In a way, I guess I’m lucky that I married a guy who doesn’t really care for sweets – at the end of a meal in a restaurant I’m almost certain not to order dessert since I’d be the only one eating it, so I’m at least grateful that he helps me eat healthier! He does, however, have a soft spot for peanut butter – and since he’s been married to me, tahini. I’m more partial to tahini than peanut butter, and it’s almost a guarantee that I have a giant jar of tahini stashed somewhere in our cupboards, and so I went in search of the perfect tahini oatmeal cookie, but I couldn’t find one that looked like what I wanted.
Then I stumbled across these peanut butter cookies from Two Peas and Their Pod. I wasn’t sure if it would work, mostly because the recipe states that they didn’t use natural peanut butter, but tahini has a tendency to separate a fair bit, and it’s typically far more runny in texture. I figured I’d give it a shot and adjust if the batter seemed the wrong consistency. I also, you know, tasted the batter to make sure – and the batter was so good that I figured even if the cookies were ugly, they’d at least taste delicious.
But, you guys – they weren’t ugly, and they are perfect. They’re buttery, with crispy edges and a soft, chewy interior. And there’s oats in them, so you can tell yourself that they’re even kind of healthy!
Make sure you use rolled / old fashioned oats for these cookies, not the instant type. Your dough should be a little sticky (see photo below). I used a heaping / rounded tablespoon per cookie and it made 24 (it might have made 25 if some of the batter hadn’t ‘gone missing’.) I also was sure to leave plenty of space between each cookie as they do spread considerably and I didn’t want them to connect into one gigantic oatmeal blob. And I hate to sound like I’m constantly repeating myself, but use good tahini. Please don’t use the orange tin of tahini you find at your local grocery store (you know the one, with the cute little cartoon guy in a turban). It’s not good, and I’ve had to ‘convert’ so many people to real tahina who’d only tasted that bitter stuff. You can check out my glossary page for tahini advice, or just do yourself a favour and buy a couple of jars of Soom (I promise this is not an ad, I just really like the stuff).
The cookies won’t look fully cooked when they leave the oven, just lightly browned around the edges, but you’ll cool on the pan for five minutes which will complete the cooking process and give the crispy edge and chewy interior. You can flatten slightly (as I’ve done here) for a thinner cookie, or leave them in round balls for a slightly thicker one – it’s up to you.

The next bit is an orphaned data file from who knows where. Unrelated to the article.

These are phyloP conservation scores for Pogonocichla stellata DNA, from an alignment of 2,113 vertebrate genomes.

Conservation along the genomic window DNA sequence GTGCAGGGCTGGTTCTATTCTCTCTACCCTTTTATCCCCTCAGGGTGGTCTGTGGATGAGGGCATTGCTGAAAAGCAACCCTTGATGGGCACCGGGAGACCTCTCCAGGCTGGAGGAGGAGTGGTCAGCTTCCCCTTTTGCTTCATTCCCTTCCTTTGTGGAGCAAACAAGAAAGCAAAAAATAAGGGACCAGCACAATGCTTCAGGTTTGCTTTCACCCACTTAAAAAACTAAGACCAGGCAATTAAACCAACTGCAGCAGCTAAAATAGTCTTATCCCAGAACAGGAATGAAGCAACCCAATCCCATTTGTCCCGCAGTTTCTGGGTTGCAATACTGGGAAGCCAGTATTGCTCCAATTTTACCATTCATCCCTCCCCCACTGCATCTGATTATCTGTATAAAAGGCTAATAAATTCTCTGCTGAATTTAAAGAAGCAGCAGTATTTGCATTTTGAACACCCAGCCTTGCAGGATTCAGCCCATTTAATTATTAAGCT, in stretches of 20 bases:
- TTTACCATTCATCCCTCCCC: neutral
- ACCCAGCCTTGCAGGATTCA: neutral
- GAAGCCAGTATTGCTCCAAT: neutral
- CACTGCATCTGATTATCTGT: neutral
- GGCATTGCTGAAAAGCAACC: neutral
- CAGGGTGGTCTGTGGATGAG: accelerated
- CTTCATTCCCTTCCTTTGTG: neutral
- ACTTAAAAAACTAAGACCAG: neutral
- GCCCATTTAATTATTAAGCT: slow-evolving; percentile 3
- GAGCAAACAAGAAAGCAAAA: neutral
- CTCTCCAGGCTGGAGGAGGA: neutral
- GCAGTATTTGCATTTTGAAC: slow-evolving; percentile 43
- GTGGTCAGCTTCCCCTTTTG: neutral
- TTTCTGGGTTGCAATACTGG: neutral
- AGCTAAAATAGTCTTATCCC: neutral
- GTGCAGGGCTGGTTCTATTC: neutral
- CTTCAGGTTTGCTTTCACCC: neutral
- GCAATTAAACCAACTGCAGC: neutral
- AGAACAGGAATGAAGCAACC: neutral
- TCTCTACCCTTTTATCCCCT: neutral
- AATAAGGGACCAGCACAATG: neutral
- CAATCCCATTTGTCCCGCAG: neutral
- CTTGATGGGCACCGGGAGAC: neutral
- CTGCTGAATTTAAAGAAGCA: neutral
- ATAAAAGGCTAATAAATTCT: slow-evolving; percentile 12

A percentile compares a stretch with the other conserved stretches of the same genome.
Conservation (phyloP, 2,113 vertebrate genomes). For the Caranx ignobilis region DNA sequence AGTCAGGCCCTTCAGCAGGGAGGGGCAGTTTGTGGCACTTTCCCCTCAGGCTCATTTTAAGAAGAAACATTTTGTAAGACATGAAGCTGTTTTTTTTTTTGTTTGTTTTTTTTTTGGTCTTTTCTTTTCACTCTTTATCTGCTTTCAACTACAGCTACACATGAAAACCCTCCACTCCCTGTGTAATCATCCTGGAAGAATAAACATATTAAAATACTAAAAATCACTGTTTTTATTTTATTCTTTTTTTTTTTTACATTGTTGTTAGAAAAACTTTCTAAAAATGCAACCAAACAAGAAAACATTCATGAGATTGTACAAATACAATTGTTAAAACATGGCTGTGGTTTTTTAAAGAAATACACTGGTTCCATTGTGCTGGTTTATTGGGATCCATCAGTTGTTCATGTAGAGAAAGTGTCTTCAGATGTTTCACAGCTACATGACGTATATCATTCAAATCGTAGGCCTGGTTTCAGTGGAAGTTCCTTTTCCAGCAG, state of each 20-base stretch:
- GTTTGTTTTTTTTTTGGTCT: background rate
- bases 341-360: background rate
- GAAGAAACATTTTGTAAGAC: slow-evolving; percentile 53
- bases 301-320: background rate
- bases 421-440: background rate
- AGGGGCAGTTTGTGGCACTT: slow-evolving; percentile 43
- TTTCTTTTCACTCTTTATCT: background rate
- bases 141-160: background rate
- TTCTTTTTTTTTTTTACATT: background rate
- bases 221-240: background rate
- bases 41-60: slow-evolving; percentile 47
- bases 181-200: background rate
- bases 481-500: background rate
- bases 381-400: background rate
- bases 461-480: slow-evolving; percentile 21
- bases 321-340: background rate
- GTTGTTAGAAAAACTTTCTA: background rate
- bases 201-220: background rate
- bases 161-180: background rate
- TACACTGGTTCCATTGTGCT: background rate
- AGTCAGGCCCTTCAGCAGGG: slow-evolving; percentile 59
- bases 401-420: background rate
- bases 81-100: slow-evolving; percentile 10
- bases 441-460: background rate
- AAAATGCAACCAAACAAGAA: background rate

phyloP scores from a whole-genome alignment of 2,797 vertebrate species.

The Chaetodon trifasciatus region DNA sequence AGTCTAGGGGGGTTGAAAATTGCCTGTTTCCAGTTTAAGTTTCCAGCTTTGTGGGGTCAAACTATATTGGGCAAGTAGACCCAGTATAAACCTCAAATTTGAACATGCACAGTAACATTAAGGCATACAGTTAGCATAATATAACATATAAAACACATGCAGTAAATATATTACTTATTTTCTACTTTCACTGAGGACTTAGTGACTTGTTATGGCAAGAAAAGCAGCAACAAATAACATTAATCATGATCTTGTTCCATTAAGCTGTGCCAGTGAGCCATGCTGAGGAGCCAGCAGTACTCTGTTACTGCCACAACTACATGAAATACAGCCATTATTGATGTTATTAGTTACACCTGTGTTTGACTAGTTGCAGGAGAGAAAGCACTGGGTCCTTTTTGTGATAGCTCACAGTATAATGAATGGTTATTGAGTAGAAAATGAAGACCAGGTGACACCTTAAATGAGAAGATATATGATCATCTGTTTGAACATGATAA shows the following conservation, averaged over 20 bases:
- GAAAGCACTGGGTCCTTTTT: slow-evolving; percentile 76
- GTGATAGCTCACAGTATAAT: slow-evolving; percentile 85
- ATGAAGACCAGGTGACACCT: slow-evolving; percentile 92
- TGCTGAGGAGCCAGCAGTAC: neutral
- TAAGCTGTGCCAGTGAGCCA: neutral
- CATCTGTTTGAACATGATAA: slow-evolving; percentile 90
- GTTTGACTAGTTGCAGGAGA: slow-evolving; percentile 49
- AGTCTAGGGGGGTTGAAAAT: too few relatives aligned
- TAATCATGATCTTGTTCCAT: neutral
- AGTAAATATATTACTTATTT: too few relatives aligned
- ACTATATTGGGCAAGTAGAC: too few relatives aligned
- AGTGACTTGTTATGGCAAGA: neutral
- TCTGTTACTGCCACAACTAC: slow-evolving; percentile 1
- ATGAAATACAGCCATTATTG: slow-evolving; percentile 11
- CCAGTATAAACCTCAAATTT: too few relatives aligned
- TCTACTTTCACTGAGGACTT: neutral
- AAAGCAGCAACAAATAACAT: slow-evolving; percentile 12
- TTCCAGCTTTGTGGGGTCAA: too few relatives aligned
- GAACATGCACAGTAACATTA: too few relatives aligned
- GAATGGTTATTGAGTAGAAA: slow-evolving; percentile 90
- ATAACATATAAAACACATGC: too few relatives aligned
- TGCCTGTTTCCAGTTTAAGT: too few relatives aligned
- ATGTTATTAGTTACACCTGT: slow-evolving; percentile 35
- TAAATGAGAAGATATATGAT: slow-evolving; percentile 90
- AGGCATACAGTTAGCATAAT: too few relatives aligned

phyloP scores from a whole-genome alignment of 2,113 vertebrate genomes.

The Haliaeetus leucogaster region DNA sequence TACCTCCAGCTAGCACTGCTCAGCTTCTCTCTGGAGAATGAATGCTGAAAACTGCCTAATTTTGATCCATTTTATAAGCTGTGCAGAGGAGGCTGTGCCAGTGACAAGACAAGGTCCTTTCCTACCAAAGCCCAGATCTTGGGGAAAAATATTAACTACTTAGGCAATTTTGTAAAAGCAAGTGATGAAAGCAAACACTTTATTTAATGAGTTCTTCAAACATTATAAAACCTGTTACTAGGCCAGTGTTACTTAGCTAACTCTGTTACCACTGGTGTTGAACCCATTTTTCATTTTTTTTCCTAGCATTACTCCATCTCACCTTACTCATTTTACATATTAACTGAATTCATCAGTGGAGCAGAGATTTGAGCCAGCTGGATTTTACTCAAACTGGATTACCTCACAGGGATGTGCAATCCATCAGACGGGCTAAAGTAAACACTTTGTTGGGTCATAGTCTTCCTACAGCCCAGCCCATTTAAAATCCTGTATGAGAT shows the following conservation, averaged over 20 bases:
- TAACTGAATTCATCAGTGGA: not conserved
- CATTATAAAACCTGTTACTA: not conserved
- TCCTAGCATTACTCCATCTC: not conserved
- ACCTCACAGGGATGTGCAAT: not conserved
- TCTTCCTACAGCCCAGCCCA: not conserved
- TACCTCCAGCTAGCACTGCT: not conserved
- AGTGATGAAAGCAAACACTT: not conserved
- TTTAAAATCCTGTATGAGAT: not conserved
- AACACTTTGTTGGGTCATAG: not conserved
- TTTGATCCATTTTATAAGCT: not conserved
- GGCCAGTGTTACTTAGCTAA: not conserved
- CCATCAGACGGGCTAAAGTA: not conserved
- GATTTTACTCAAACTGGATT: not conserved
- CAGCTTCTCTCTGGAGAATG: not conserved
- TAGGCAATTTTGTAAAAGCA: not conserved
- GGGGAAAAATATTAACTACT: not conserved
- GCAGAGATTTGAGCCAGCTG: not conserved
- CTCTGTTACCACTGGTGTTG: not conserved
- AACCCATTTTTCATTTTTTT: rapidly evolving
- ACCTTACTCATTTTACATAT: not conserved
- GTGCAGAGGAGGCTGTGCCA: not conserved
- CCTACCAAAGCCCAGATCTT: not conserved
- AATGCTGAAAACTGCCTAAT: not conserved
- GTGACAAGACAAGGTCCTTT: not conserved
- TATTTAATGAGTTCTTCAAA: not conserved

I made these cookies by weight, but I’ve included the standard American cup measures as well. I hope your family loves these as much as ours does! These are perfect for bringing to school (no tree nuts!) or as an alternative to peanut butter for those with allergies.
Chewy Tahini Oatmeal Cookies
- Stand mixer (optional)
- 1½ cups rolled (old fashioned) oats (170g)
- ½ cup all purpose flour (62g)
- ½ tsp baking soda
- ¼ tsp fine sea salt
- ½ tsp ground cinnamon
- ½ cup butter, room temperature / softened (115g)
- ½ cup good tahini (165g)
- ½ cup granulated sugar (100g)
- ½ cup brown sugar, packed (100g)
- 1 large egg
- 1 tsp vanilla extract
- Preheat your oven to 350°F° / 175°C.
- In a bowl, combine oats, flour, baking soda, salt, and cinnamon, stir thoroughly to combine.
- In the bowl of your stand mixer (or another bowl) combine your butter, tahini, granulated sugar, brown sugar, and vanilla. Beat on medium speed (or whisk vigourously by hand) for 2 minutes.
- After 2 minutes, add your egg and whisk to combine.
- Stir in your dry ingredients until just combined. Use one heaped tablespoon per cookie – rolling each one into a ball (for thinner cookies, you can press down slightly), leaving about 1½ inches (~4cm) between each one to accommodate the spreading during cooking.
- Bake for 10 minutes, or until just lightly browned around the edges (they will continue to cook on the hot pan after they leave the oven). Let cool on the pan for an additional 5 minutes before transferring to a wire cooking rack. Enjoy!